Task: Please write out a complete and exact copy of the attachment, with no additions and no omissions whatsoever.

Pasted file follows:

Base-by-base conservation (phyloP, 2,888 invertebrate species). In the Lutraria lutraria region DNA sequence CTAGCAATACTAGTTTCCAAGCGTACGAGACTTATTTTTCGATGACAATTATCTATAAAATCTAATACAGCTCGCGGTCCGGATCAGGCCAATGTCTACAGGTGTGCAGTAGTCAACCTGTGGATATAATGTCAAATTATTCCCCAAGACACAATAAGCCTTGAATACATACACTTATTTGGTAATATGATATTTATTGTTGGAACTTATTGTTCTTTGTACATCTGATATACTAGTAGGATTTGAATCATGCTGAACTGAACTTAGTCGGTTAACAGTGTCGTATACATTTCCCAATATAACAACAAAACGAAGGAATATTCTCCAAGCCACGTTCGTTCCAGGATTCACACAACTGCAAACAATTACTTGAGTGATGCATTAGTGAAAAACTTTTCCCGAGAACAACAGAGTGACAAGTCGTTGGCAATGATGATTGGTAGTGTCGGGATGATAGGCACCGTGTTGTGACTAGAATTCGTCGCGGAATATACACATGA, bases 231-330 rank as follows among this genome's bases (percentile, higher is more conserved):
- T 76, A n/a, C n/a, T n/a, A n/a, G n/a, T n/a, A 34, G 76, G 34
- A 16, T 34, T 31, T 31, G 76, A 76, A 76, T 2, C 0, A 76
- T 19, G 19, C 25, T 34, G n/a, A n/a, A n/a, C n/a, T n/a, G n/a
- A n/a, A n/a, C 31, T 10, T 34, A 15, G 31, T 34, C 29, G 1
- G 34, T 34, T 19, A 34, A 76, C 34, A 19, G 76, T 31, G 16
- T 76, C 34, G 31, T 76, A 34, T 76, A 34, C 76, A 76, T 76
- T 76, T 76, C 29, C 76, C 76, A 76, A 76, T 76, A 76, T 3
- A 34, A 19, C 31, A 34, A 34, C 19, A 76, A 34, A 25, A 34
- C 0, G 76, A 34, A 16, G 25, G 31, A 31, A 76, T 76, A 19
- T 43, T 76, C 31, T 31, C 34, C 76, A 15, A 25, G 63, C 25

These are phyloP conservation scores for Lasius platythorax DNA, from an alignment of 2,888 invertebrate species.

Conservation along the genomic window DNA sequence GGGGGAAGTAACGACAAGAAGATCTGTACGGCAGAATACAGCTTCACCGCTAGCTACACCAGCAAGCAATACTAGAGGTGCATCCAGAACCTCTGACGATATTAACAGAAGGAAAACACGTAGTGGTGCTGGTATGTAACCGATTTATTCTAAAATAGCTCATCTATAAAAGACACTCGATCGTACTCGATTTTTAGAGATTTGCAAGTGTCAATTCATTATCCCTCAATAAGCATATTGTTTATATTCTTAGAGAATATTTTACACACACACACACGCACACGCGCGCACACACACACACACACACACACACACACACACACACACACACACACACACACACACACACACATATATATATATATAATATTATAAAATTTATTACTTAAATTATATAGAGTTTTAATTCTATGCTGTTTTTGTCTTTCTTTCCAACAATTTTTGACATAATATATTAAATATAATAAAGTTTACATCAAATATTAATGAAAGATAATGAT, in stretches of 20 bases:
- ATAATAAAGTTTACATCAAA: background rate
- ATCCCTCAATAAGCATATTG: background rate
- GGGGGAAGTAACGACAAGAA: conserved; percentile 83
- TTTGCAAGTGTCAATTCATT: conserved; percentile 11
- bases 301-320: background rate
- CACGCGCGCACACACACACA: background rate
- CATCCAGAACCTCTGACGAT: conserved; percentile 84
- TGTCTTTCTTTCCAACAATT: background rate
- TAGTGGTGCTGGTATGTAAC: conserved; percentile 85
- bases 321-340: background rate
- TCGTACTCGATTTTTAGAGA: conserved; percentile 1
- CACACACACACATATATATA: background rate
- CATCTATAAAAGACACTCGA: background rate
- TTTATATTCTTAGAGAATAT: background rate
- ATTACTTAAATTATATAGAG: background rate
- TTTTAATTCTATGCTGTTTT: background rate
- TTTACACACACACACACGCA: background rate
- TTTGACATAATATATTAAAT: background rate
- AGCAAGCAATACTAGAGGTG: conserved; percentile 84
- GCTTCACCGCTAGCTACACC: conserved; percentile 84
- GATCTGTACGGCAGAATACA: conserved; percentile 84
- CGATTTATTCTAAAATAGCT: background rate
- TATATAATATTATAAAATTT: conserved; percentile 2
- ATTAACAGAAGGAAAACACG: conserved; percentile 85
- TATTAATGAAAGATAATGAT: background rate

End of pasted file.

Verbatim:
Base-by-base conservation (phyloP, 2,888 invertebrate species). In the Lutraria lutraria region DNA sequence CTAGCAATACTAGTTTCCAAGCGTACGAGACTTATTTTTCGATGACAATTATCTATAAAATCTAATACAGCTCGCGGTCCGGATCAGGCCAATGTCTACAGGTGTGCAGTAGTCAACCTGTGGATATAATGTCAAATTATTCCCCAAGACACAATAAGCCTTGAATACATACACTTATTTGGTAATATGATATTTATTGTTGGAACTTATTGTTCTTTGTACATCTGATATACTAGTAGGATTTGAATCATGCTGAACTGAACTTAGTCGGTTAACAGTGTCGTATACATTTCCCAATATAACAACAAAACGAAGGAATATTCTCCAAGCCACGTTCGTTCCAGGATTCACACAACTGCAAACAATTACTTGAGTGATGCATTAGTGAAAAACTTTTCCCGAGAACAACAGAGTGACAAGTCGTTGGCAATGATGATTGGTAGTGTCGGGATGATAGGCACCGTGTTGTGACTAGAATTCGTCGCGGAATATACACATGA, bases 231-330 rank as follows among this genome's bases (percentile, higher is more conserved):
- T 76, A n/a, C n/a, T n/a, A n/a, G n/a, T n/a, A 34, G 76, G 34
- A 16, T 34, T 31, T 31, G 76, A 76, A 76, T 2, C 0, A 76
- T 19, G 19, C 25, T 34, G n/a, A n/a, A n/a, C n/a, T n/a, G n/a
- A n/a, A n/a, C 31, T 10, T 34, A 15, G 31, T 34, C 29, G 1
- G 34, T 34, T 19, A 34, A 76, C 34, A 19, G 76, T 31, G 16
- T 76, C 34, G 31, T 76, A 34, T 76, A 34, C 76, A 76, T 76
- T 76, T 76, C 29, C 76, C 76, A 76, A 76, T 76, A 76, T 3
- A 34, A 19, C 31, A 34, A 34, C 19, A 76, A 34, A 25, A 34
- C 0, G 76, A 34, A 16, G 25, G 31, A 31, A 76, T 76, A 19
- T 43, T 76, C 31, T 31, C 34, C 76, A 15, A 25, G 63, C 25

These are phyloP conservation scores for Lasius platythorax DNA, from an alignment of 2,888 invertebrate species.

Conservation along the genomic window DNA sequence GGGGGAAGTAACGACAAGAAGATCTGTACGGCAGAATACAGCTTCACCGCTAGCTACACCAGCAAGCAATACTAGAGGTGCATCCAGAACCTCTGACGATATTAACAGAAGGAAAACACGTAGTGGTGCTGGTATGTAACCGATTTATTCTAAAATAGCTCATCTATAAAAGACACTCGATCGTACTCGATTTTTAGAGATTTGCAAGTGTCAATTCATTATCCCTCAATAAGCATATTGTTTATATTCTTAGAGAATATTTTACACACACACACACGCACACGCGCGCACACACACACACACACACACACACACACACACACACACACACACACACACACACACACACACATATATATATATATAATATTATAAAATTTATTACTTAAATTATATAGAGTTTTAATTCTATGCTGTTTTTGTCTTTCTTTCCAACAATTTTTGACATAATATATTAAATATAATAAAGTTTACATCAAATATTAATGAAAGATAATGAT, in stretches of 20 bases:
- ATAATAAAGTTTACATCAAA: background rate
- ATCCCTCAATAAGCATATTG: background rate
- GGGGGAAGTAACGACAAGAA: conserved; percentile 83
- TTTGCAAGTGTCAATTCATT: conserved; percentile 11
- bases 301-320: background rate
- CACGCGCGCACACACACACA: background rate
- CATCCAGAACCTCTGACGAT: conserved; percentile 84
- TGTCTTTCTTTCCAACAATT: background rate
- TAGTGGTGCTGGTATGTAAC: conserved; percentile 85
- bases 321-340: background rate
- TCGTACTCGATTTTTAGAGA: conserved; percentile 1
- CACACACACACATATATATA: background rate
- CATCTATAAAAGACACTCGA: background rate
- TTTATATTCTTAGAGAATAT: background rate
- ATTACTTAAATTATATAGAG: background rate
- TTTTAATTCTATGCTGTTTT: background rate
- TTTACACACACACACACGCA: background rate
- TTTGACATAATATATTAAAT: background rate
- AGCAAGCAATACTAGAGGTG: conserved; percentile 84
- GCTTCACCGCTAGCTACACC: conserved; percentile 84
- GATCTGTACGGCAGAATACA: conserved; percentile 84
- CGATTTATTCTAAAATAGCT: background rate
- TATATAATATTATAAAATTT: conserved; percentile 2
- ATTAACAGAAGGAAAACACG: conserved; percentile 85
- TATTAATGAAAGATAATGAT: background rate